1. Not finding help here? Sign up for a free 30min tutor trial with Chegg Tutors
    Dismiss Notice
Dismiss Notice
Join Physics Forums Today!
The friendliest, high quality science and math community on the planet! Everyone who loves science is here!

Integral of e^x sin(lnx)

  1. Sep 11, 2012 #1
    1. The problem statement, all variables and given/known data
    Integrate
    [itex]\int e2xsin(ln(x)) dx[/itex]

    2. Relevant equations
    Well, I'm not exactly sure which rule to apply here, but I'm going to assume integration by parts:

    [itex]\int u \frac{dv}{dx} = uv - \int v \frac{du}{dx}[/itex]


    3. The attempt at a solution
    I'm a little thrown off because since the sine and e are recursive. But, should I start by making [itex]e^{2x}[/itex] equal one variable? like a? so then I'll have

    [itex]\int a sin(ln x) dx[/itex] then proceed to say that [itex]a \int sin(ln x) [/itex]
    then I'll let
    [itex]u = ln(x)
    \frac{du}{dx}= e^{x}[/itex]
    I figured that doing a u substitution may be easier for this.
    [itex]\frac{du}{dx}= e^{x}[/itex]
    [itex]\frac{dx}{du}= \frac{1}{e^{x}}[/itex]
    [itex]dx= \frac{du}{e^{x}}[/itex]
    [itex]\int sinu \frac{du}{e^{x}}[/itex]
    Then integration by parts (I might make u = z to make things easier):
    [itex]\int z \frac{dv}{dx} = zv - \int v \frac{dz}{dx}[/itex]
    where:

    [itex]z = sin u
    \frac{dz}{du}= cos u[/itex]

    [itex]\frac{dv}{dx} = \frac{du}{e^{x}}
    v= ln e^{x}[/itex]
    The natural log of ex is simply x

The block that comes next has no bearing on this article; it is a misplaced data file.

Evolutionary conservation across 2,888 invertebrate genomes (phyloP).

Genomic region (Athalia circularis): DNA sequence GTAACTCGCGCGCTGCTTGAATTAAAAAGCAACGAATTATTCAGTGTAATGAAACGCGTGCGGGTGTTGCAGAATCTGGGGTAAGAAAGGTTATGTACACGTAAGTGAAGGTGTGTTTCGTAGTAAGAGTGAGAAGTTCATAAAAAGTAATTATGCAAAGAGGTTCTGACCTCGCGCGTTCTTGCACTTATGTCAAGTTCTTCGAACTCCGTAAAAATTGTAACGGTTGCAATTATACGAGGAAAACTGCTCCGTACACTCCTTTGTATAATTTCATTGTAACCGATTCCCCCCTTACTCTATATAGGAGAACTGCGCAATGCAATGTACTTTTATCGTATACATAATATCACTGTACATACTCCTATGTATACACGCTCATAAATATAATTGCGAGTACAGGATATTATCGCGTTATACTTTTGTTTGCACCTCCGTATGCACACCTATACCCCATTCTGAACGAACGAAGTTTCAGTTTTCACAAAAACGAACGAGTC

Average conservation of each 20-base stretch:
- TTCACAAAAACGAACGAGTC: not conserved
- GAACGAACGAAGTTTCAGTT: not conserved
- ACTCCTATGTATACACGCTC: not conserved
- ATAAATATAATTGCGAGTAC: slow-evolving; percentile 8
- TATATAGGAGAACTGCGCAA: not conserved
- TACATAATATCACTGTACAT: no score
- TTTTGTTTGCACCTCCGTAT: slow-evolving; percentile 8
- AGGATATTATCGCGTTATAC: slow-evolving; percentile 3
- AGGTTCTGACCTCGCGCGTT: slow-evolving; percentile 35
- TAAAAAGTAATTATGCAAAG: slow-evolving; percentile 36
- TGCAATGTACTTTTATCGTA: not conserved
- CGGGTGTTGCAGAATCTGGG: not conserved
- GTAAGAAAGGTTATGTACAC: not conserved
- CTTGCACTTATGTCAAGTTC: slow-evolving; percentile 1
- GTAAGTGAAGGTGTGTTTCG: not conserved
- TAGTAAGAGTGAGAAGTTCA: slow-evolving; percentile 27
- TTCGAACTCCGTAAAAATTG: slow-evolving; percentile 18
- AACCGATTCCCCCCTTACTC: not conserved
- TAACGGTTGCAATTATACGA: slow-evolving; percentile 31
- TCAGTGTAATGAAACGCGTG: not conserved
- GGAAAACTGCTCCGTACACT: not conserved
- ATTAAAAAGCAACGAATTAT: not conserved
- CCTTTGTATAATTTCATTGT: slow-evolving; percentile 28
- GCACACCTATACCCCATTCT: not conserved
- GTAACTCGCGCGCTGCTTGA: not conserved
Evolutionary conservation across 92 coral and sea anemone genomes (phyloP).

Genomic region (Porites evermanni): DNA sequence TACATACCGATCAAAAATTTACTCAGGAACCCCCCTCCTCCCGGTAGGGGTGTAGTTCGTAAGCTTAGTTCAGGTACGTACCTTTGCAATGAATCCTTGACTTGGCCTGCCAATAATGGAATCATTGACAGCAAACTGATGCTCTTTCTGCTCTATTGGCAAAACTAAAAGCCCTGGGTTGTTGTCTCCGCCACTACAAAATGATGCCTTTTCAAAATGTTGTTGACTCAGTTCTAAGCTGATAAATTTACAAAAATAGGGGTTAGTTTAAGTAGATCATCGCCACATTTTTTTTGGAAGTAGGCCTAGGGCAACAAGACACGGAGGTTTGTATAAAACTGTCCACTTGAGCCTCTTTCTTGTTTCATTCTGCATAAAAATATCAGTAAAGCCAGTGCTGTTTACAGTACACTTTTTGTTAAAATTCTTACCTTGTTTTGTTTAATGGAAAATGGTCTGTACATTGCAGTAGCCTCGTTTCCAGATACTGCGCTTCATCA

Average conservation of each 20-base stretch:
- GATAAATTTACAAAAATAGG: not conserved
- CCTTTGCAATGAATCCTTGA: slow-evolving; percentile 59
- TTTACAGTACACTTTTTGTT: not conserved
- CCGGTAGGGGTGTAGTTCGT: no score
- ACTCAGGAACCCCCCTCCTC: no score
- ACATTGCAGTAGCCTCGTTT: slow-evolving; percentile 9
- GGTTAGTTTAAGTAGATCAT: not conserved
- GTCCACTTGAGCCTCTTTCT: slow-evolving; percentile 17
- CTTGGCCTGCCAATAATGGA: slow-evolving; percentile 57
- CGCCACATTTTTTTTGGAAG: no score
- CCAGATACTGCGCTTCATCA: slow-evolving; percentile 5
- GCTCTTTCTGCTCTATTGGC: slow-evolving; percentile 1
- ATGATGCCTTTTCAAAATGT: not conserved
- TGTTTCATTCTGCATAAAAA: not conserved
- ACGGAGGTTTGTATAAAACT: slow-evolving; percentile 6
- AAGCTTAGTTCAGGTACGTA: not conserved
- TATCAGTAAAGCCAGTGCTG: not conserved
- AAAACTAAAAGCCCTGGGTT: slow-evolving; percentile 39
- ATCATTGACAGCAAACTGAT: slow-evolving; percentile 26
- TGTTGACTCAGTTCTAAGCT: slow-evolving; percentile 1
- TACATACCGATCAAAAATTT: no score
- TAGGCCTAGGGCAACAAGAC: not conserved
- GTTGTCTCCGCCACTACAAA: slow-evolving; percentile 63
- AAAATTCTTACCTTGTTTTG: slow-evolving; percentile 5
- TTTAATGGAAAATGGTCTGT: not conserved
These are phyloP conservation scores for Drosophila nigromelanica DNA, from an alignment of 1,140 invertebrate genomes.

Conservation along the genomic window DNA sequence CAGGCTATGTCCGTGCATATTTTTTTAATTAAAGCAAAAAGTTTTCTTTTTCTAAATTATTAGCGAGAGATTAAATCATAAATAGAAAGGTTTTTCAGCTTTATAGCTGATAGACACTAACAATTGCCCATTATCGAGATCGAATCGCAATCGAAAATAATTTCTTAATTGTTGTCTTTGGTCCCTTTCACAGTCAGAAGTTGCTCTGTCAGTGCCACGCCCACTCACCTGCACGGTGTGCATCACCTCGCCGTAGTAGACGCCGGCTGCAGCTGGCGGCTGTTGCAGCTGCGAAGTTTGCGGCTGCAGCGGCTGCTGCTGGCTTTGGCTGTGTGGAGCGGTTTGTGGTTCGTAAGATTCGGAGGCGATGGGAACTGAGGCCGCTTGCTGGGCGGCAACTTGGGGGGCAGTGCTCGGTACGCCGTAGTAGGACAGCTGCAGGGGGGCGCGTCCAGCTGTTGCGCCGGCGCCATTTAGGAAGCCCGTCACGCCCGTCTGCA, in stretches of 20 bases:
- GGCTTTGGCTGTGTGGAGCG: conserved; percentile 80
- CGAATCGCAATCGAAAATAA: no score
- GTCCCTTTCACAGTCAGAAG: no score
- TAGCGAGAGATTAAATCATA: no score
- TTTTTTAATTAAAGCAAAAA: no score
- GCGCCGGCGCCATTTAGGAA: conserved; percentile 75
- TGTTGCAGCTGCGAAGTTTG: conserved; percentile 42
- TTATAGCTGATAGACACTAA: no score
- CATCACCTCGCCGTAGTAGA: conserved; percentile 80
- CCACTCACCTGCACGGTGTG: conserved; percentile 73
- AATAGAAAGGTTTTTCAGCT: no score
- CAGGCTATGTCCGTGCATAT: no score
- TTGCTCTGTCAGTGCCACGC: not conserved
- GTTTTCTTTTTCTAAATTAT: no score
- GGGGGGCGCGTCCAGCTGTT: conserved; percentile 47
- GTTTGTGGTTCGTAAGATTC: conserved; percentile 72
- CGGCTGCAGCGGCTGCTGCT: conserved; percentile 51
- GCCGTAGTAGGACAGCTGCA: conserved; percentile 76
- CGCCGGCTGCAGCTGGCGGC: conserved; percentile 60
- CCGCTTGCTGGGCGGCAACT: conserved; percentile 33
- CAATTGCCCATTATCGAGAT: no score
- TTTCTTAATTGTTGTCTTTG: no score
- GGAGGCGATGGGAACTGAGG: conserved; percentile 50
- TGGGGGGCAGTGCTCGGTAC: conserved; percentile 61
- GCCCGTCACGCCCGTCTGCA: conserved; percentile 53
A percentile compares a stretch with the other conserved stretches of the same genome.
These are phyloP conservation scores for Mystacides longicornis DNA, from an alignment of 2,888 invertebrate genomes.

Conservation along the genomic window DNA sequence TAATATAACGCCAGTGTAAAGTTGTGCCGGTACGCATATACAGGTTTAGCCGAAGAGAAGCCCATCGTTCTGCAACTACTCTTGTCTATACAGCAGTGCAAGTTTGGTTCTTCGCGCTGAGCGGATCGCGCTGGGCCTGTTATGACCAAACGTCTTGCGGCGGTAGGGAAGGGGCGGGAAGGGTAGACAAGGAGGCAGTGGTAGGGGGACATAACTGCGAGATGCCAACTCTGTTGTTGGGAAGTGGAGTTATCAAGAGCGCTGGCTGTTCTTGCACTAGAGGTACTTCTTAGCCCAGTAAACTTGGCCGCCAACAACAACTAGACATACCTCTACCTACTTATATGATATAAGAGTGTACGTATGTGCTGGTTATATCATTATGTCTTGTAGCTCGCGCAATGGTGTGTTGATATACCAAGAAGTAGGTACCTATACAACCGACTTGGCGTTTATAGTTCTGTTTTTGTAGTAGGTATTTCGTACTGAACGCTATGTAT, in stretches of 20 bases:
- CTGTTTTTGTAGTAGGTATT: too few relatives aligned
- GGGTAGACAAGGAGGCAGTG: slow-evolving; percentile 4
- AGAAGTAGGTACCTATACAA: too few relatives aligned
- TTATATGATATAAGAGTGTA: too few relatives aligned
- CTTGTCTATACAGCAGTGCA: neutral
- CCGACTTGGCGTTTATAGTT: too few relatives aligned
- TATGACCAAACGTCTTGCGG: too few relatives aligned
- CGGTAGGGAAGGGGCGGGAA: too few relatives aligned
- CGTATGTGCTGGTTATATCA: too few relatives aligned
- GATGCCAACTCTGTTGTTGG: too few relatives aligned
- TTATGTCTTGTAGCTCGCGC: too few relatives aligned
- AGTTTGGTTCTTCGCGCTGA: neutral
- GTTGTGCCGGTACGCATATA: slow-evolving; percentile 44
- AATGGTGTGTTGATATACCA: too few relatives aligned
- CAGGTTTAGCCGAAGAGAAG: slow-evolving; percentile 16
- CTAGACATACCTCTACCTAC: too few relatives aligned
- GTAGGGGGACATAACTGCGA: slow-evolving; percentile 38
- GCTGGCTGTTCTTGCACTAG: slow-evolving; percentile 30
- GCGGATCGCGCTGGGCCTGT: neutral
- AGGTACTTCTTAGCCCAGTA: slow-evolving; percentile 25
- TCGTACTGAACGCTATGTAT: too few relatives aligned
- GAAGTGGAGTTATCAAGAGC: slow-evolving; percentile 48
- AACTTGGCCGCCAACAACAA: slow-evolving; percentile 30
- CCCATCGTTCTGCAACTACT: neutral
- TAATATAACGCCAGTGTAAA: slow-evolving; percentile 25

[itex] v=x [/itex]

    [itex]\int sin u \frac{du}{e^{x}} = sin u x - \int x cos u[/itex]

    At this point I don't know how to continue, because now I have u and x, and when I sub in ln x as u, I'll end up getting cos lnx which is pretty much where I started from (only difference was I used sine).

    Could someone give me a hint?
     
  2. jcsd
  3. Sep 11, 2012 #2
    You have made a number of mistakes. First, you cannot pull ## e^{2x} ## out of the integral: it depends on the variable of integration. Second, given ## u = \ln x ##, ## \frac {du}{dx} \ne e^x ##.

    Finally, I suspect this integral cannot be expressed in elementary functions. Are you really supposed to find an indefinite integral?
     
  4. Sep 11, 2012 #3
    Oh...crap...silly error

    [itex]u = lnx \frac{du}{dx}= \frac{1}{x}[/itex]

    Yes, we are looking for the indefinite integral.
     
Know someone interested in this topic? Share this thread via Reddit, Google+, Twitter, or Facebook




Similar Discussions: Integral of e^x sin(lnx)
  1. Integrate sin(lnx)dx (Replies: 5)

Loading...